There are 38 flowering orchid species in Estonia, 36 of which grow on Saaremaa. This makes Western Saaremaa particularly popular among flower enthusiasts in spring. Saaremaa is also a paradise for birdwatchers in autumn and spring as birds stop by during their annual migrations.

Saaremaa is home to one national park here – Vilsandi National Park – which is located in the oldest protected area in the Baltics. Vilsandi is home to seal rookeries and a nesting site for more than 247 bird species and seal rookeries. Besides Vilsandi National Park, Saaremaa has many nature and landscape reserves, nearly twenty protected parks and a few dozen nature and hiking trails.

Seals are Vilsandi National Park's most charismatic residents. 

Photo by: Valmar Voolaid, Visit Saaremaa

Before exploring the islands of Vilsandi National Park, stop at the Visitor Center in Loona and check out their collection of fossils and an exhibition introducing the park's history. You can use the nearby grilling sites or begin your hike at the trailhead of the Loona-Harilaiu Nature Trail. You can explore the surrounding islands and lagoons by boat or kayak. You are likely to see seals lying on the beaches - there are a lot of them here. On Vilsandi Island, tourists will find an old lighthouse, which was built in 1809.

It is worth noting that the ferry departs to Vilsandi (Papisaare-Viikati) only three times a week during the summer, and seats are limited. Make sure to buy tickets in advance.

Day 4: Spa day in Kuressaare

When medicinal clay deposits were discovered in Kuressaare (translated from Estonian as the "Island of Cranes"), the city developed a spa culture on par with the most famous resort towns of Estonia. Spa traditions have been preserved here to this day, earning the island the nickname "Spa-remaa."

Those looking for relaxing, therapeutic spa services and families who have come to enjoy the sauna centers and swimming pools will definitely find a suitable range of services here. The largest complexes on the island are the Grand Rose Spa, Go SPA, Johan Spa, Arensburg Spa, Asa Spa Hotel, and the newest, Meri Seaside Hotel & Spa.

A spa day is the perfect way to unwind at the end of your trip.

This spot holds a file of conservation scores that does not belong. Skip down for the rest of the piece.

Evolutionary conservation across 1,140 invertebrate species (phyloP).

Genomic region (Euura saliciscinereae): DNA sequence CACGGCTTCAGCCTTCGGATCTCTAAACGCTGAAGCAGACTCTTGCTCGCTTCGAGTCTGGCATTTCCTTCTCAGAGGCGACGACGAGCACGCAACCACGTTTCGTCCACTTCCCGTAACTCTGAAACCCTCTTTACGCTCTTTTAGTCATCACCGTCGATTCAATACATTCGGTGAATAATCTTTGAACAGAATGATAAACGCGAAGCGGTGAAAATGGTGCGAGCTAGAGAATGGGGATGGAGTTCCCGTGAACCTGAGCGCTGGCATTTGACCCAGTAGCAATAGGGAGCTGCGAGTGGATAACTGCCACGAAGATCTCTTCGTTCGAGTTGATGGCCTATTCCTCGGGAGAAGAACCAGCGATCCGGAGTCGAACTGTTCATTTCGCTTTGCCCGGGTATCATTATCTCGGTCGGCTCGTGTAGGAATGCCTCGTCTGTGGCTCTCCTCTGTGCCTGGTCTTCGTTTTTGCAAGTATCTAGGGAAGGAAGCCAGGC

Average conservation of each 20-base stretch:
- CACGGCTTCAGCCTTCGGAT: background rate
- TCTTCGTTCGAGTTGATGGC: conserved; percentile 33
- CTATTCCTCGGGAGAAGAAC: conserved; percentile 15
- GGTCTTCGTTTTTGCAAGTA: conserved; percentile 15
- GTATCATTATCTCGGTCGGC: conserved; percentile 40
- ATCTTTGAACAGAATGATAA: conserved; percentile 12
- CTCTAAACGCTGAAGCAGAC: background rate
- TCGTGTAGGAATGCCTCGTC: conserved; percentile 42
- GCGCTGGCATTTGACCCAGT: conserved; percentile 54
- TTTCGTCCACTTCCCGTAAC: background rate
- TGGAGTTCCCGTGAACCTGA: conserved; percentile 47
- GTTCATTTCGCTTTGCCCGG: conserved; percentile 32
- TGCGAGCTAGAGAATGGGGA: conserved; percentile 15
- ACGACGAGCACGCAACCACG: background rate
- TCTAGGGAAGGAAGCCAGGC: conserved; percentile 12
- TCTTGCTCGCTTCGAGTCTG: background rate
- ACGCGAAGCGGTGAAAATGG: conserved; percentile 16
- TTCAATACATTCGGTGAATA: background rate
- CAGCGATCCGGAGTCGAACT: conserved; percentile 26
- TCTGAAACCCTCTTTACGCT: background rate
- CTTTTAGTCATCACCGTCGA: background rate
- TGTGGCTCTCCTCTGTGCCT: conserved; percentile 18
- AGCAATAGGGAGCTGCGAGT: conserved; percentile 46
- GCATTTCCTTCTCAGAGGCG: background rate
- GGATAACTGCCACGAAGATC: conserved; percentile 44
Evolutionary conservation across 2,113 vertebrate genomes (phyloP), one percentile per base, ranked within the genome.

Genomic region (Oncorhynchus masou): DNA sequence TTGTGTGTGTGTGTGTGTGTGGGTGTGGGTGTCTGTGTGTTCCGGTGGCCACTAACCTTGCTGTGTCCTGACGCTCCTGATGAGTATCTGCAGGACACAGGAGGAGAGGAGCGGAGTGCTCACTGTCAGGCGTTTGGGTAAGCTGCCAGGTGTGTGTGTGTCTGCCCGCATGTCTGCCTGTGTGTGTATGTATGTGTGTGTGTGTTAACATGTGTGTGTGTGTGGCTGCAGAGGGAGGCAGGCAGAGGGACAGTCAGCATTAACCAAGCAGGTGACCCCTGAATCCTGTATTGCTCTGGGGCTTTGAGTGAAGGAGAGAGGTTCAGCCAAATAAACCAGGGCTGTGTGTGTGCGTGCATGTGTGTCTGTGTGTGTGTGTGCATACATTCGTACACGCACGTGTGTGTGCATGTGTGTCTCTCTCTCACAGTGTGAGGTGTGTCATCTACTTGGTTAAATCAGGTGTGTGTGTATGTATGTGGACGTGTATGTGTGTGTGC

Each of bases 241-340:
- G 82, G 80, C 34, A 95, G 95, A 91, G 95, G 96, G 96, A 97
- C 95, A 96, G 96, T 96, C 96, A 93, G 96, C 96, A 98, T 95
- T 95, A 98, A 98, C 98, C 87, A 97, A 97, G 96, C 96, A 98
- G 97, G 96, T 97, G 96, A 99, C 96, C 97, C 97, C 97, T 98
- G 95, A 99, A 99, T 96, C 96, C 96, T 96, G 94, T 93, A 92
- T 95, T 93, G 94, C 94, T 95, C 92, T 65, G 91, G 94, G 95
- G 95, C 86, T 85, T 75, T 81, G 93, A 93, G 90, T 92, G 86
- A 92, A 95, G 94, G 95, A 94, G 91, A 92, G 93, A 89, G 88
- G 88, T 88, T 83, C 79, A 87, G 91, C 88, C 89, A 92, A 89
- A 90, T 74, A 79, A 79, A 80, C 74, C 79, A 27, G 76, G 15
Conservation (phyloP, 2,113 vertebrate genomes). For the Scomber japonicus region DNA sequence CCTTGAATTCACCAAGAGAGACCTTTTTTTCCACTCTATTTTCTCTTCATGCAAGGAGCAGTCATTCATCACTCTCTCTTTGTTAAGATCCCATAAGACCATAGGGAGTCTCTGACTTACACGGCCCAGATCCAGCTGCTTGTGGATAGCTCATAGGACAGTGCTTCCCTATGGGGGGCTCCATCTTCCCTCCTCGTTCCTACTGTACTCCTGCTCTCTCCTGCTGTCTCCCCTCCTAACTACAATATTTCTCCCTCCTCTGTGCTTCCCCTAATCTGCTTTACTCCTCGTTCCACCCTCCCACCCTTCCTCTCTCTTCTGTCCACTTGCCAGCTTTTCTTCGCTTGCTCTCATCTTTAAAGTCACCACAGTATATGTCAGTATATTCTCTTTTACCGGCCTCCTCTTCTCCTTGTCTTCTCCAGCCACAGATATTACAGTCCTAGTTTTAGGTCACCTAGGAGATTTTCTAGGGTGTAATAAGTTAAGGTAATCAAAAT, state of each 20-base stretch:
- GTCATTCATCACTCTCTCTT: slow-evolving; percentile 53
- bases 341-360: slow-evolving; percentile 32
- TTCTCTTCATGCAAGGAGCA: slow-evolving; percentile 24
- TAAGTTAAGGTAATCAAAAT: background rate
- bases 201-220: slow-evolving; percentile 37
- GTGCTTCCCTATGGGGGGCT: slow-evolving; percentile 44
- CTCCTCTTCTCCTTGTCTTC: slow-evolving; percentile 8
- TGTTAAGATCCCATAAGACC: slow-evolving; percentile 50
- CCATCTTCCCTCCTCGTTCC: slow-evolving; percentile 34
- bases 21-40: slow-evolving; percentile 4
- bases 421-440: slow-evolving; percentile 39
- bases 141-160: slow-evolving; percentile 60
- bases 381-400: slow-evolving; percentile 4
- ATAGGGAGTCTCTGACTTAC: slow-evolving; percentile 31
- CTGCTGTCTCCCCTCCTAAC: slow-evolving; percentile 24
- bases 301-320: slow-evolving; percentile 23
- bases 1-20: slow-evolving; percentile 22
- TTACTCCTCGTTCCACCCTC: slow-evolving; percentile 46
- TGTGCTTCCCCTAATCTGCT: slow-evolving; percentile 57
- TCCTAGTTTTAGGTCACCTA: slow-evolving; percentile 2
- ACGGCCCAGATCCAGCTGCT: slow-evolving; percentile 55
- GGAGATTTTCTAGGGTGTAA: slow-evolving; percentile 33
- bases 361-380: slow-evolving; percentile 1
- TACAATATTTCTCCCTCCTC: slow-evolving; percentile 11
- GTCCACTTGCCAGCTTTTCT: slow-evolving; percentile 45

Photo by: Johan Spa Hotel

After a morning at the spa, stroll through Kuressaare's charming Old Town, enjoying the architecture, quaint cafes, handicraft shops, and galleries. Along the main pedestrian street, there are tiny two- and three-storey houses with bars and restaurants. This road eventually leads to the main attraction — Kuressaare Castle.

Kuressaare Castle is one of the best-preserved defensive fortifications in Estonia. Nowadays, it houses a historical museum.

Kuressaare Castle is the main attraction in Saareamaa's capital city.

Photo by: Rainer Suvirand

Family-friendly attractions

The WOW Family Attraction and Interactive Leisure Centre consists of five areas. In the active area, you can run, jump and climb; in the water area, you dabble in water play; in the energy area, you can discover different forms of energy around us; and in the simulators, you can experience virtual reality. There is also a children's area for guests aged 2–6.

Older children will appreciate a visit to the alternative history center Thule Koda. In Greek mythology, Ultima Thule was the name of an island shrouded in legends, which was considered the northernmost land. The term has also been used to refer to remote and mysterious places in other mythologies and legends. Why shouldn't this distant island be Saaremaa? The exhibitions at the Center for Alternative History are executed in a humorous and slightly ironic manner, and their motto is: "Don't believe everything they show you!" 

Keep the littlest travelers busy at the WOW Family Attraction and Interactive Leisure Centre.

Photo by: Valmar Voolaid

Travel to and from Saaremaa

Local transport to and around Saaremaa also has a small ecological footprint. The most common way to get to Saaremaa is by ferry, which you can board on foot, with a bicycle, car or even as part of a long-distance bus ticket, though there are direct flights from Tallinn airport. The ferry departs from Virtsu Harbour on the mainland and sails for about half an hour to Kuivastu Harbour on Muhu Island, which is connected to Saaremaa by a bridge. One of the two ferries sailing this route is the hybrid ferry Tõll. It uses 20% less diesel fuel, saves 1,600 tons of carbon dioxide from being emitted each year, and produces fewer vibrations and noise, which could disturb fish and marine life.

Public buses are free in Saaremaa County, including for tourists. You can spot them with the sign "FREE" in the window. Free public transport is mainly used by locals, but there are several buses per week to Kaali Crater and the Angla Windmills from Kuressaare. During the summer, visitors can also get to Mändjala, Keskrand or Järve Beaches on busses that run several times daily. If you prefer to explore by bike instead, Saaremaa is a great place for it with its flat terrain and quiet roads.